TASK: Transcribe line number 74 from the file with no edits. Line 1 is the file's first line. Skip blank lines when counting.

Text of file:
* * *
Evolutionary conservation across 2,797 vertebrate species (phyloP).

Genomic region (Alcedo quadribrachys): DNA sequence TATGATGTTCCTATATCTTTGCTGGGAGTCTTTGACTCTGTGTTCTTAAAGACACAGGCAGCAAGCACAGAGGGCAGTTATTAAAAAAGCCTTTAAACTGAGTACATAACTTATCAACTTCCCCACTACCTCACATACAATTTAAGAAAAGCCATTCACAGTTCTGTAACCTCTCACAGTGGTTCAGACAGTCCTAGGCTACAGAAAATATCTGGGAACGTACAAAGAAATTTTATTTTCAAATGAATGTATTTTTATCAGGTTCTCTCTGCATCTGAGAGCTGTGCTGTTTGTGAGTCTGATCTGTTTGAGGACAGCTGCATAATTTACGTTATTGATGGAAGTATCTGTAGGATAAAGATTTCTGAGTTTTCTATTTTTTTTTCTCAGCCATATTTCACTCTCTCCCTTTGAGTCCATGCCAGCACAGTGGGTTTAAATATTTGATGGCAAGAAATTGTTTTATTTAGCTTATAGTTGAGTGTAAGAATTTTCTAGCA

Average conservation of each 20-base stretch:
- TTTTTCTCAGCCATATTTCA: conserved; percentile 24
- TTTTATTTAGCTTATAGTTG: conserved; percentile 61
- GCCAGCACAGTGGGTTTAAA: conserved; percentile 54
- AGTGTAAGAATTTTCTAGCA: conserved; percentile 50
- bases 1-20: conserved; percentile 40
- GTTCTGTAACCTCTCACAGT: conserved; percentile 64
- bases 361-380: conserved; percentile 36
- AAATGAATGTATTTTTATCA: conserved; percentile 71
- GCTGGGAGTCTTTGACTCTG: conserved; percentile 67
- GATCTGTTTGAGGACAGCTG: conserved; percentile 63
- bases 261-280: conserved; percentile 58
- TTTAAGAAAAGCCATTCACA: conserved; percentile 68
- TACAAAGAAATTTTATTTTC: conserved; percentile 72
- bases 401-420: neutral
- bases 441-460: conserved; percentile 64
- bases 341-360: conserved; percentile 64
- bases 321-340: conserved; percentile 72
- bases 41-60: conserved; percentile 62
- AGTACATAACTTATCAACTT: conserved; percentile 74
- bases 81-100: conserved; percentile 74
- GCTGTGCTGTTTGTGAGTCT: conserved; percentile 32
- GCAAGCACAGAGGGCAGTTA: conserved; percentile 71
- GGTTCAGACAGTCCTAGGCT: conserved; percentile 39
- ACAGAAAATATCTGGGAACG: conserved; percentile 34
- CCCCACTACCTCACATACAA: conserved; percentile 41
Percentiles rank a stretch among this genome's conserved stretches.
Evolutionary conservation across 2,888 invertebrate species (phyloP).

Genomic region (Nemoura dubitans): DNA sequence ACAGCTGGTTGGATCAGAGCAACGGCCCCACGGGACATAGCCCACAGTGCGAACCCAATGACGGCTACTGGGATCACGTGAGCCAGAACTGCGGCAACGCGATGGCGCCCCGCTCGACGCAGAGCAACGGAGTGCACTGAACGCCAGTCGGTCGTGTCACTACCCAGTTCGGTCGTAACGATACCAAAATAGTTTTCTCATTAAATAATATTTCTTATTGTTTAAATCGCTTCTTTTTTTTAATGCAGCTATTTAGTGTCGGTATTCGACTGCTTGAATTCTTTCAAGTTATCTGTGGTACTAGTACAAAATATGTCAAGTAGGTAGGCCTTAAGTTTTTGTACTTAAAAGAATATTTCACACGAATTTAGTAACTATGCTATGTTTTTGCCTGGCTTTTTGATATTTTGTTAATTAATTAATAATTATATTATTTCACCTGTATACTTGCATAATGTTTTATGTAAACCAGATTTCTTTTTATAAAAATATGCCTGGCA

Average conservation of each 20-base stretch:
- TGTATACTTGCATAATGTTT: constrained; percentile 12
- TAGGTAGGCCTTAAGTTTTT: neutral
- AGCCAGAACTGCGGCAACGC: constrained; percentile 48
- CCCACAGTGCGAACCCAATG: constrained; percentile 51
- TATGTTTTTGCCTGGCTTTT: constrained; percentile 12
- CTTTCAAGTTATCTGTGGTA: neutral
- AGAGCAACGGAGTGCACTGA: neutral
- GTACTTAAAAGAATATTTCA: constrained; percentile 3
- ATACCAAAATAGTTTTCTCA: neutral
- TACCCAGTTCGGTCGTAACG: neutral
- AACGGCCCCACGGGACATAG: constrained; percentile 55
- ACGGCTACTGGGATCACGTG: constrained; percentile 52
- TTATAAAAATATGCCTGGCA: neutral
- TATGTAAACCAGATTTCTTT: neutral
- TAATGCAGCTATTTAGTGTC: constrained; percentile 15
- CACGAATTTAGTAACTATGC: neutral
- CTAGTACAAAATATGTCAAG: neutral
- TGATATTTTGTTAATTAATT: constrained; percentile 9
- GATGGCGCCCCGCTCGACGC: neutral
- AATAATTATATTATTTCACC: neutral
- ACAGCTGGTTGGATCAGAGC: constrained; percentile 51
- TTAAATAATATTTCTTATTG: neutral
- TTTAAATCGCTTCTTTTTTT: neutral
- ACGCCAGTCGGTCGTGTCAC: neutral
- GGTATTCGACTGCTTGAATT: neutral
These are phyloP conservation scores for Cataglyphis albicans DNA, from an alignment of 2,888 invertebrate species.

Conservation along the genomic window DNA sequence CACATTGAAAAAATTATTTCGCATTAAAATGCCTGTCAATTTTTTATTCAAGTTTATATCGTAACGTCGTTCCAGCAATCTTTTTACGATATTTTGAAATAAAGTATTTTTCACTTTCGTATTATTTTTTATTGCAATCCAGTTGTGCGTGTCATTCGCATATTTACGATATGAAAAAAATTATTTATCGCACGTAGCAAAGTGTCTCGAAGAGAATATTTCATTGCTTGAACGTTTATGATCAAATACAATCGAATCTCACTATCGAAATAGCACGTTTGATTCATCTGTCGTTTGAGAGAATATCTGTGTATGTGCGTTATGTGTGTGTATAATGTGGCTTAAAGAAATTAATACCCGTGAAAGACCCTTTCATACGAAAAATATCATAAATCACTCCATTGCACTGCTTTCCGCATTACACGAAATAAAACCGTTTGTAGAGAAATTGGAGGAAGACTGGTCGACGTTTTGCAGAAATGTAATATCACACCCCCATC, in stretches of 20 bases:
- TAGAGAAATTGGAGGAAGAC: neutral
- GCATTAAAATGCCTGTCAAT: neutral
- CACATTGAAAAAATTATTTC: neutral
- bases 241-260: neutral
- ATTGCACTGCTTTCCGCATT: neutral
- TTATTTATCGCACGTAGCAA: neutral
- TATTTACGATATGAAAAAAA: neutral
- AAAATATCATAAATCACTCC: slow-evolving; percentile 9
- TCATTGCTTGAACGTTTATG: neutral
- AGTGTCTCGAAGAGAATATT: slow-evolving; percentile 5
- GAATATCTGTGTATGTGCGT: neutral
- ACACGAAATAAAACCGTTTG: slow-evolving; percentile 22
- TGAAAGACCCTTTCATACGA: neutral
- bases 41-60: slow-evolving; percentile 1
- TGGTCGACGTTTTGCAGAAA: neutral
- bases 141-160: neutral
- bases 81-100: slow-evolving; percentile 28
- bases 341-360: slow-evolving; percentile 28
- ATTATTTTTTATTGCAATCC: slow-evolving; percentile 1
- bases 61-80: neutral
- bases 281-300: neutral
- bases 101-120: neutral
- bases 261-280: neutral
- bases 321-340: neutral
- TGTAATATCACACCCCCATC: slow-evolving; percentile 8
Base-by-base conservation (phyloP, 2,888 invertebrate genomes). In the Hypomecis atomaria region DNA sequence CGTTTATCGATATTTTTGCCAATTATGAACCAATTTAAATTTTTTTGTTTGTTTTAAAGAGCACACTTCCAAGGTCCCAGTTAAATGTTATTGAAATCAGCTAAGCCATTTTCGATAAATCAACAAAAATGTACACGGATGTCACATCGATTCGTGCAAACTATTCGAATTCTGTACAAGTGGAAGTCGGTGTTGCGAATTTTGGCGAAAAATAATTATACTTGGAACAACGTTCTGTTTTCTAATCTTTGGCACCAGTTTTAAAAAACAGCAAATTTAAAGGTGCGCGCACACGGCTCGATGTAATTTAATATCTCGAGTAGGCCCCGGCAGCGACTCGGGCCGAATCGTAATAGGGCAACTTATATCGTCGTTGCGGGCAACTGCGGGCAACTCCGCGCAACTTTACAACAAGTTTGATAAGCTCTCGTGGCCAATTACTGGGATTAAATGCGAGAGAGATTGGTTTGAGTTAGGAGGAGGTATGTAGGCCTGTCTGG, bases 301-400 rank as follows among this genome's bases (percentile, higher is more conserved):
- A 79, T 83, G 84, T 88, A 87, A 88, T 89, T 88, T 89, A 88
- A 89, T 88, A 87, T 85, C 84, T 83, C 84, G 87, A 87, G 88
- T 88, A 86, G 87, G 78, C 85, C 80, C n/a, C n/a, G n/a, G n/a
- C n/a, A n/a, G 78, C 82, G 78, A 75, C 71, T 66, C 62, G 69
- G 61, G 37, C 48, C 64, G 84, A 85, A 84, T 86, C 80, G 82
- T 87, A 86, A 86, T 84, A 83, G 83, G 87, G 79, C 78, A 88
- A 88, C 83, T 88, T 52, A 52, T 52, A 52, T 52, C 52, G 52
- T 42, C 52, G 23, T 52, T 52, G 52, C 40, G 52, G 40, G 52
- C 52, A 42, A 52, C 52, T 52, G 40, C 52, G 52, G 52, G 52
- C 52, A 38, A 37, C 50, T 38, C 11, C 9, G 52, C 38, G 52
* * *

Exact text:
- TGGTCGACGTTTTGCAGAAA: neutral